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very large waves of blacks, brought from the coast of Africa.

The three main roads, through which the commerce of the sertao are made, are the ones that pass through Conquista and Rio Pardo, to Minas Gerais; by Rio das Contas, for Goias and Mato Grosso; and by Juazeiro, to the northern provinces, Pernambuco and Piaui, etc. On these roads, however, there is no regular mail service, as has been done for many years along the coast of the sea, passing by Sergipe d'El-Rei, Alagoas, etc., to Pernambuco and Maranhao.

The most important among all Bahian products is sugar, whose export in 1817 amounted to 1,200,000 arrobas (about 27,300 boxes), and in 1818 to 29,575 boxes (each containing 40 to 55 arrobas). Already in 1807, the export of this article amounted to 26,000 or 27,000 boxes, and since that time, has relatively

Sugar mill

little increased, and it can be safely said that the 511 mills, which send sugar to embark in Bahia, produce no more than 30,000 boxes, abstracting from internal consumption (1).

The exportation of cotton has risen in recent years, due to the exaggerated demand of the English, to 40,000 bags; The rate of tobacco, by contrast, has declined considerably, and cannot be valued at more than 200,000 quin­tais. Rice, which is most abundantly planted in Ilheus County, is exported in small quantities throughout the land, reaching only 12,000 quintals. The number of salted and tanned leathers ranges from 15,000 to 30,000. The rum is exported from 10,000 to 11,000 pipas (each holding about 500 bottles).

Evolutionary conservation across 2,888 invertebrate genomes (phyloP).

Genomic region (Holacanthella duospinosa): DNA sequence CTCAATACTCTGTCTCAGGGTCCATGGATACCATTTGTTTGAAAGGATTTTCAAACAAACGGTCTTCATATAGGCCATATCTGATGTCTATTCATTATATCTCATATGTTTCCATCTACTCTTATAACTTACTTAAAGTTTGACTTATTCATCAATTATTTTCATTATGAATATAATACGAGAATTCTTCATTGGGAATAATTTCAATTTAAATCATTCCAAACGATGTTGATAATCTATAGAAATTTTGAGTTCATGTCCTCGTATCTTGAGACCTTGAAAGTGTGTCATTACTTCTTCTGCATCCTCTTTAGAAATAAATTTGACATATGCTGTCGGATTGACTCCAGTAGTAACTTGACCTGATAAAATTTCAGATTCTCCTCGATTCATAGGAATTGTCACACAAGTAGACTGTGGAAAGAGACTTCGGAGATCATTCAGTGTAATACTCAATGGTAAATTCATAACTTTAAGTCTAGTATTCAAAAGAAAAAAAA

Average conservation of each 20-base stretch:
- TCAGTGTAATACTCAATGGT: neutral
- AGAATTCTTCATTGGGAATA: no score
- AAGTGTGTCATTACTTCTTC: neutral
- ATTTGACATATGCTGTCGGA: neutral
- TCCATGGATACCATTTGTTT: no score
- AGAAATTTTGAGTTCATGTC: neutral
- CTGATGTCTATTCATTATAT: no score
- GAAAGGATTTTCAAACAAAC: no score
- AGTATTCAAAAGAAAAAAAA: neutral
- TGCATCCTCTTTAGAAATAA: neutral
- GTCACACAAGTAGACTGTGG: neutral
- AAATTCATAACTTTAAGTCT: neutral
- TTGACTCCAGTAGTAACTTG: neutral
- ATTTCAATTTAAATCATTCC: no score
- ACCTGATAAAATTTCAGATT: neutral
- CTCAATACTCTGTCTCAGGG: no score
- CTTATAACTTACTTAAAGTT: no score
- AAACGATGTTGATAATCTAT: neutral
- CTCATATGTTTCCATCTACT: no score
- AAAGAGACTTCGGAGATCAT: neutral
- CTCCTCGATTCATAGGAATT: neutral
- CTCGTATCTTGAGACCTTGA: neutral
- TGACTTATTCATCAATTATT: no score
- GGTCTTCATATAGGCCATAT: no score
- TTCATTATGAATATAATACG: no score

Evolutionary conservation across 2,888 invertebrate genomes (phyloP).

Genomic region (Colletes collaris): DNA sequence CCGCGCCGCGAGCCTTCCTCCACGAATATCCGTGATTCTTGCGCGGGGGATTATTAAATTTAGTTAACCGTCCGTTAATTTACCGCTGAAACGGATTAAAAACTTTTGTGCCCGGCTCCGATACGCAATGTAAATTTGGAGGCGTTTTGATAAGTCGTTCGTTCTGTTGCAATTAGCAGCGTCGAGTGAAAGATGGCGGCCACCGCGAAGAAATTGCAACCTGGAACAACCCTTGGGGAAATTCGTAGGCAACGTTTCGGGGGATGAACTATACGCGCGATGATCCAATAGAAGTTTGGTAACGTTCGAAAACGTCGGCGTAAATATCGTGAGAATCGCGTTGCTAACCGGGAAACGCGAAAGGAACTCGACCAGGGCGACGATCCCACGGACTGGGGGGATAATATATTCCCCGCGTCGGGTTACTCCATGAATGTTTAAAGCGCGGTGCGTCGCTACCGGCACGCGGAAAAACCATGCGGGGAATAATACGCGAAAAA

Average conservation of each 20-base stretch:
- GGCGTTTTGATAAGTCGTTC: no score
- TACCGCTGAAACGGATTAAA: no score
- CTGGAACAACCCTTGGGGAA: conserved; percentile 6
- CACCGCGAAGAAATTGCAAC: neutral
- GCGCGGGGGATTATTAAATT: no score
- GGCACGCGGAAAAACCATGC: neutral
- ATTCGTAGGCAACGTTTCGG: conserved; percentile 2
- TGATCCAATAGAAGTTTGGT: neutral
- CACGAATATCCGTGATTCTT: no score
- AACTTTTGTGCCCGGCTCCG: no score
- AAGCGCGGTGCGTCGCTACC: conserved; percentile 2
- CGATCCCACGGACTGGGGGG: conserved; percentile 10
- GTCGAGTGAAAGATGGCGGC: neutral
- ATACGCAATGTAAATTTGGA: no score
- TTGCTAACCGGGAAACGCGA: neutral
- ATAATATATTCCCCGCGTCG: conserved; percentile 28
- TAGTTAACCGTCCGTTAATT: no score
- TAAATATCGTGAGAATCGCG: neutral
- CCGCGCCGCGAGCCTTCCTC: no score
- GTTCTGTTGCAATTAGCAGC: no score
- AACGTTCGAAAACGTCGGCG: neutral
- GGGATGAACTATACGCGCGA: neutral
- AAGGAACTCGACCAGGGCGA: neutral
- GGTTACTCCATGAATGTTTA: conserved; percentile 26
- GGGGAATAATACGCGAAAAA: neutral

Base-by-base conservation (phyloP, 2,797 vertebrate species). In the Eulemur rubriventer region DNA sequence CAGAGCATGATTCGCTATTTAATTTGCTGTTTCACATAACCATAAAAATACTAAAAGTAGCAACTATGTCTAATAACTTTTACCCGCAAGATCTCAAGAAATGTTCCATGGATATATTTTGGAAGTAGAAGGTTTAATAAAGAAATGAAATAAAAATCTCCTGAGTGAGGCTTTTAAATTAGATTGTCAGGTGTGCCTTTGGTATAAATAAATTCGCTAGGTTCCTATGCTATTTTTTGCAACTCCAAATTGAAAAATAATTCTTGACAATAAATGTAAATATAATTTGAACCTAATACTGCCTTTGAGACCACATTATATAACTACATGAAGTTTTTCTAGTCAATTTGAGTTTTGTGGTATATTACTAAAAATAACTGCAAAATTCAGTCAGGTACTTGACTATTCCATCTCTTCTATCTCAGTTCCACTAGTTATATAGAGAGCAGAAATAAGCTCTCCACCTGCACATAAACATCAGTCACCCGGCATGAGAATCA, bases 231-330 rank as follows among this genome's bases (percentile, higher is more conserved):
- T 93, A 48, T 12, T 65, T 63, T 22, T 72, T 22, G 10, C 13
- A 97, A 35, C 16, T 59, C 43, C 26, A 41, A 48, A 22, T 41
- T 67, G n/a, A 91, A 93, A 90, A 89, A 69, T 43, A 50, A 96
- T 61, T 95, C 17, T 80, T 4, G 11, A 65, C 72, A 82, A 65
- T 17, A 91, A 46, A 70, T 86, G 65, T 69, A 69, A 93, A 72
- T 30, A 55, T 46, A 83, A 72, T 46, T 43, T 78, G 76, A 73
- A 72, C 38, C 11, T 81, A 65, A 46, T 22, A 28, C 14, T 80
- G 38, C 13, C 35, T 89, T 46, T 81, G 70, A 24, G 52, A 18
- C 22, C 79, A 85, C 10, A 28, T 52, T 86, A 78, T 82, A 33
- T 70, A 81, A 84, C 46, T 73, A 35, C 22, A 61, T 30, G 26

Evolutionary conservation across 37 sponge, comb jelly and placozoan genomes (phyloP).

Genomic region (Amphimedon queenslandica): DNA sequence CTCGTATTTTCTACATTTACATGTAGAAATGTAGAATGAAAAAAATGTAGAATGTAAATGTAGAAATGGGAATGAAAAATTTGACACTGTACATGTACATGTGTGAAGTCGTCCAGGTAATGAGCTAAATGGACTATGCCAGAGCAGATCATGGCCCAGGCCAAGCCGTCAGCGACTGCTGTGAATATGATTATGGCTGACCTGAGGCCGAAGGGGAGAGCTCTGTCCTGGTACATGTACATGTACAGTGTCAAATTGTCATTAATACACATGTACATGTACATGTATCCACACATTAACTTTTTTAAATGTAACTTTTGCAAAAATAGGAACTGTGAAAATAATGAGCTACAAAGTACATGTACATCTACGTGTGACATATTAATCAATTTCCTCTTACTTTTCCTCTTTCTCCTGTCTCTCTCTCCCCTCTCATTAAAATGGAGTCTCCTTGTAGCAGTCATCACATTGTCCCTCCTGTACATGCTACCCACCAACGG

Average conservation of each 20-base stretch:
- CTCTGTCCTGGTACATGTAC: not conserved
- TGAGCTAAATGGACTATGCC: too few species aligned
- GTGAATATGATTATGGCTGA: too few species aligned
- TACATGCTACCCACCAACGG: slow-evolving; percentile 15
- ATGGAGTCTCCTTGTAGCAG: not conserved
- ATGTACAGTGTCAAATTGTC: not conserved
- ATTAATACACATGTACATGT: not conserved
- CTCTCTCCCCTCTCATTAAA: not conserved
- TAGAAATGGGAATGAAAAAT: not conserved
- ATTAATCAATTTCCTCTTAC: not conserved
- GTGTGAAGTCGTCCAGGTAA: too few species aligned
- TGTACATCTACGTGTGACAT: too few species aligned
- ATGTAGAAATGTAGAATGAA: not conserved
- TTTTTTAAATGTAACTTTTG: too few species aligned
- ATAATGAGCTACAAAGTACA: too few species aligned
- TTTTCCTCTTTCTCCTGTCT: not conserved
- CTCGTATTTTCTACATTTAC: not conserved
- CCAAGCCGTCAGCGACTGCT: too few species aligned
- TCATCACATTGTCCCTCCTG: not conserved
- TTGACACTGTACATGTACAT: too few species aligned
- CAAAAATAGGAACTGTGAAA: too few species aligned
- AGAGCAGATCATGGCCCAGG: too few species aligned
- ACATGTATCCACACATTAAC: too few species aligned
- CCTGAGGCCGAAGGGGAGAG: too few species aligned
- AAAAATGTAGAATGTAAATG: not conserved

Coffee harvest

Coffee production has so far been limited to just a few districts, providing a maximum of 12,000 arrobas. The other articles mentioned above are exported in very unequal quantities. The total value of Bahia's exports can, without exaggeration, be estimated at 13.8 million florins, which, compared with the value of imports, proves the wealth of Bahia.

There are also few commercial centers that boast such large and rich business houses, and it is well known that many of these and the oldest, according to the custom of the land, keep a treasury of 400,000 to 500,000 cash cruzados out of circulation. The bank, founded here under the guarantee of some commercial houses, transacts mainly with similar establishments in Rio de Janeiro, and at the outset had the obligation to sell, for little profit, the Treasury withdrawals from the capital to this center. (Note IV).

The above assessment, referred to me by Mr. Marecbal Felioberto Caldeira, the government statistician, is far more than half that of von Humboldt and Aug. of Saint-Hilaire, the first of whom attributes Bahia an export of 100,000 boxes, and the second with an estimated 60,000 boxes.